Jesse Eisenberg’s Lex Luthor in “Batman v Superman” is likely unlike any other take on the supervillain audiences have seen before — and that’s all completely intentional. In fact, you might not have imagined hearing Superman’s most notable villain described as a pacifist before, but that’s just a part of the acclaimed actor’s new take on things. In the latest superhero movie, Eisenberg’s Luthor is now a young, peppy sociopath, prone to hammy line readings and hand-clapping.
Since comic book movies have become such a main corner of the film industry, do you think people have been taking them more seriously?
I think you have to. I think you have no choice if you’re going to make one and you don’t want to be completely derivative. You have to bring in somebody, for example, like they did here with [“Argo” writer] Chris Terrio, whose background is not comic books, whose background is not in genre culture, who’s interested in politics, who’s interested in theater. And [he gets] to impose his interesting worldview on [director] Zack Snyder’s incredible visual mastery and his obsession with comic books.
Along those lines, how do you turn Lex Luthor into a believable, realistic, human character?
I think it would be impossible for me to play the stock villain character because I don’t have any of those attributes. I’m not a severe-looking, brooding man. I am just somebody who — not intentionally, but probably — exudes an amount of emotion, irrespective of my personal intent as an actor. And so I think I instinctively make this character more of a tortured man rather than somebody who’s kind of a one-note, villainous bad guy.
Yes, exactly. And I think if he has any kind of campiness, it comes from his own need to hide his true feelings which are, as the movie progresses, increasingly dark.
There’s a very performative aspect to him early on. He’s really putting on a show.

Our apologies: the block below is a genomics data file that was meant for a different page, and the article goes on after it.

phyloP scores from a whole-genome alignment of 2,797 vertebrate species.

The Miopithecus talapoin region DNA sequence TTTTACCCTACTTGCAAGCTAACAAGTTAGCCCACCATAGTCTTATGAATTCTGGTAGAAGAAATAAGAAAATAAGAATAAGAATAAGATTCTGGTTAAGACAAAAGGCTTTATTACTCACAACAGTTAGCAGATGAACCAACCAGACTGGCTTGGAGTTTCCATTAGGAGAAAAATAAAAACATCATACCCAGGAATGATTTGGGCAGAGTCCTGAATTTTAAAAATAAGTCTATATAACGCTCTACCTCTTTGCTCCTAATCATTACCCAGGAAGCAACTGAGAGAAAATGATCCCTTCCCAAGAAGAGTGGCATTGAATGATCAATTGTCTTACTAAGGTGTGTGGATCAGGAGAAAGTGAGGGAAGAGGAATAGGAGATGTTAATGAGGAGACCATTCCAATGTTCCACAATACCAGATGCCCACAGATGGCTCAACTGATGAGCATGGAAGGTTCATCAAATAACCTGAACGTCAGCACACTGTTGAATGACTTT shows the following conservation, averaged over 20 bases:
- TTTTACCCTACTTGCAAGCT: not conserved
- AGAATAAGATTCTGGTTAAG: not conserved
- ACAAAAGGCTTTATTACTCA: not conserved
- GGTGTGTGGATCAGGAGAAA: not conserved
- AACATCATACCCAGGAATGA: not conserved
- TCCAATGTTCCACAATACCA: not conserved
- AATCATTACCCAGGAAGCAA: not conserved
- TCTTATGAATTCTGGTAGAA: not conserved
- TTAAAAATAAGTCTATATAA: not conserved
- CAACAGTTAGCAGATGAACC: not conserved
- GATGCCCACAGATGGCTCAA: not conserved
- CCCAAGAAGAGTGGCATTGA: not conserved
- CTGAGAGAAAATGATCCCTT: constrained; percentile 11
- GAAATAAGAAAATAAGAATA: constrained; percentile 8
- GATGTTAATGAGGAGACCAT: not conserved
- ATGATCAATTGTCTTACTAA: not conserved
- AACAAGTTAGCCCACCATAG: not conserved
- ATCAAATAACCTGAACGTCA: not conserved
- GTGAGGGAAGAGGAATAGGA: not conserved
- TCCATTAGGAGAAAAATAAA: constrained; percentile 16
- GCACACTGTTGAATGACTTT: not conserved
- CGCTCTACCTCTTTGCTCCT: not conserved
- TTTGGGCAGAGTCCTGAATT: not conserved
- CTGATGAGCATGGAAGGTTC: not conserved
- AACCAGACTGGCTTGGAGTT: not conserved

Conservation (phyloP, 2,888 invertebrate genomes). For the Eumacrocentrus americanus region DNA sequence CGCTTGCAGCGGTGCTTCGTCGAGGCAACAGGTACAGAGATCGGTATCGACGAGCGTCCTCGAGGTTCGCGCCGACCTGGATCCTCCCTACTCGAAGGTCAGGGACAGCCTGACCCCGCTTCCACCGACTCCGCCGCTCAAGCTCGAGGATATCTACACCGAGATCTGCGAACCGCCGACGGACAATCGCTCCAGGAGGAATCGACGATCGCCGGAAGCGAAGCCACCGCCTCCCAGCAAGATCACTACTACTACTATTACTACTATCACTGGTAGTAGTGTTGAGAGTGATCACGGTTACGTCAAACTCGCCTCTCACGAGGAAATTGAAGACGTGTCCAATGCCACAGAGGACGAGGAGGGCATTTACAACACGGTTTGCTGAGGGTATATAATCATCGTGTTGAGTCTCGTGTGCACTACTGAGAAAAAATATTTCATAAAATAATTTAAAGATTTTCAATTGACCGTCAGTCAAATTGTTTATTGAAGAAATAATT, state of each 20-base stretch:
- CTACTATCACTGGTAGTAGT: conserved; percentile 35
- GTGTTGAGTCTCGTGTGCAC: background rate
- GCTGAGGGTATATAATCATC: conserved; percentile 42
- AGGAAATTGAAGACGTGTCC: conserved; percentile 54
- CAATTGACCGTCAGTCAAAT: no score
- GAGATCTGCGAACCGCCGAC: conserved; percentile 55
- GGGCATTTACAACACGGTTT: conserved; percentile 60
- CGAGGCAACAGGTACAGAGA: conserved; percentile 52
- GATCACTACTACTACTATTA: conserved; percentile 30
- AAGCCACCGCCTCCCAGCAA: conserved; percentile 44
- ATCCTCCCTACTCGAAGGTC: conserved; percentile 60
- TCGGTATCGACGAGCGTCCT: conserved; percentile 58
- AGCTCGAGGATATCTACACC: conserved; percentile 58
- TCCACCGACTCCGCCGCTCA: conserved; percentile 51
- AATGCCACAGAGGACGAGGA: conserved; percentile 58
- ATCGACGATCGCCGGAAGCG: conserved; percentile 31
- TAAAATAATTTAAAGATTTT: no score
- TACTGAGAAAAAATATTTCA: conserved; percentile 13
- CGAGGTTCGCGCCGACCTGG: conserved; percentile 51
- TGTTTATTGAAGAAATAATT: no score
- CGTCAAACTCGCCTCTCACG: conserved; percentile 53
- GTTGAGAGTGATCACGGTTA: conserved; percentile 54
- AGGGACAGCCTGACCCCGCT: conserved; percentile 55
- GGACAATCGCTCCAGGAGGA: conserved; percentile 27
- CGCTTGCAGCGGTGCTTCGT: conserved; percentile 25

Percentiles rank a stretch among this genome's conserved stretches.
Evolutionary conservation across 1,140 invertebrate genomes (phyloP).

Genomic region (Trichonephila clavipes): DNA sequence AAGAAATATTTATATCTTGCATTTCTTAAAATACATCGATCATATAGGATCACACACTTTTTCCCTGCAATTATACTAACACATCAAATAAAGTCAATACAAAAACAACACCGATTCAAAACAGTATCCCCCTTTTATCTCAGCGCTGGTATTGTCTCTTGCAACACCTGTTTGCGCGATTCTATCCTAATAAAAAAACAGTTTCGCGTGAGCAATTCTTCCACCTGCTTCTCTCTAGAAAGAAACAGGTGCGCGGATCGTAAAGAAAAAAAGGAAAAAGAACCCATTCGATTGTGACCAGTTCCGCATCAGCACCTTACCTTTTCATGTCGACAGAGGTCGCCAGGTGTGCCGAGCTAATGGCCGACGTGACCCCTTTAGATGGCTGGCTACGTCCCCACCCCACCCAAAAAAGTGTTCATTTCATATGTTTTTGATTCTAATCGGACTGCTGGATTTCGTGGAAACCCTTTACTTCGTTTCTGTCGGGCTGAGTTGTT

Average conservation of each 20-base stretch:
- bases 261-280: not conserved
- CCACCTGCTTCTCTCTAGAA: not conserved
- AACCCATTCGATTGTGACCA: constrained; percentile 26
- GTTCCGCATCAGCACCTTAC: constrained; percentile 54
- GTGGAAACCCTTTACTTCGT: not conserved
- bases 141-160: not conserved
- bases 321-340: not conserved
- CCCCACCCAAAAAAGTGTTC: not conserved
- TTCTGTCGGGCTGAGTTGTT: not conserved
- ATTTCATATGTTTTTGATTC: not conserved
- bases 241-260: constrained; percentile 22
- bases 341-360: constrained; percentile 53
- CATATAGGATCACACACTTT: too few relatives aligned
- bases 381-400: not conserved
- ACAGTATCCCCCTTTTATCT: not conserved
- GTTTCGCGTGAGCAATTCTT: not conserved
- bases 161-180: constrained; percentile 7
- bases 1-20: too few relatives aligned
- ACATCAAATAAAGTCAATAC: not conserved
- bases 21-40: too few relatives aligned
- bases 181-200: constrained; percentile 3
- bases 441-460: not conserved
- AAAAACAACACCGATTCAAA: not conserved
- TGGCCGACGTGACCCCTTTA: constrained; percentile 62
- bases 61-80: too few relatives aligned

I think he puts on a face of an affable, philanthropic businessman. My sense as a cynical, paranoid person is that most people who have a charming exterior are probably scary. I would sooner trust the shy guy than the guy who seems like he’s your best friend within the first five minutes of meeting you, and that’s what this character is. He immediately tries to charm people, and if it doesn’t work he immediately turns on them. He’s the kid who gets his toy taken away prematurely and turns petulant.
You’re also an accomplished playwright. How has it been juggling the multiple roles in the entertainment world?
If you’re a movie actor, seemingly every other door is willing to open. Actors in movies wield an inordinate amount of power — actors on movies change dialogue and there’s a kind of vanity aspect to it. So I feel very fortunate to have been given this kind of platform, and it certainly helps get my foot in other doors. And once I’m in those doors, I feel like I need to compete on my own terms.
What drives you as far as writing for the stage?
I think theater, although it’s far less accessible than movies and more expensive and also therefore more exclusive, is the best place to have a conversation — well a really kind of one-sided conversation — about big themes. I think this movie does it really well, but I find theater to be the best medium for my voice, for the things I want to talk about in entertainment.
I think Chris Terrio, who wrote the script for “Batman vs Superman,” did a really good job of infusing his own philosophical ideas into this big action movie. You can look at this movie sort of allegorically about power and corruptibility of power and power unchecked. My character looks at Superman like he’s a nuclear weapon on the loose. Should this guy be allowed to exist? And my character in that way is considered on the pacifist side of things, that this very violent, threatening, risky character should not be allowed to exist.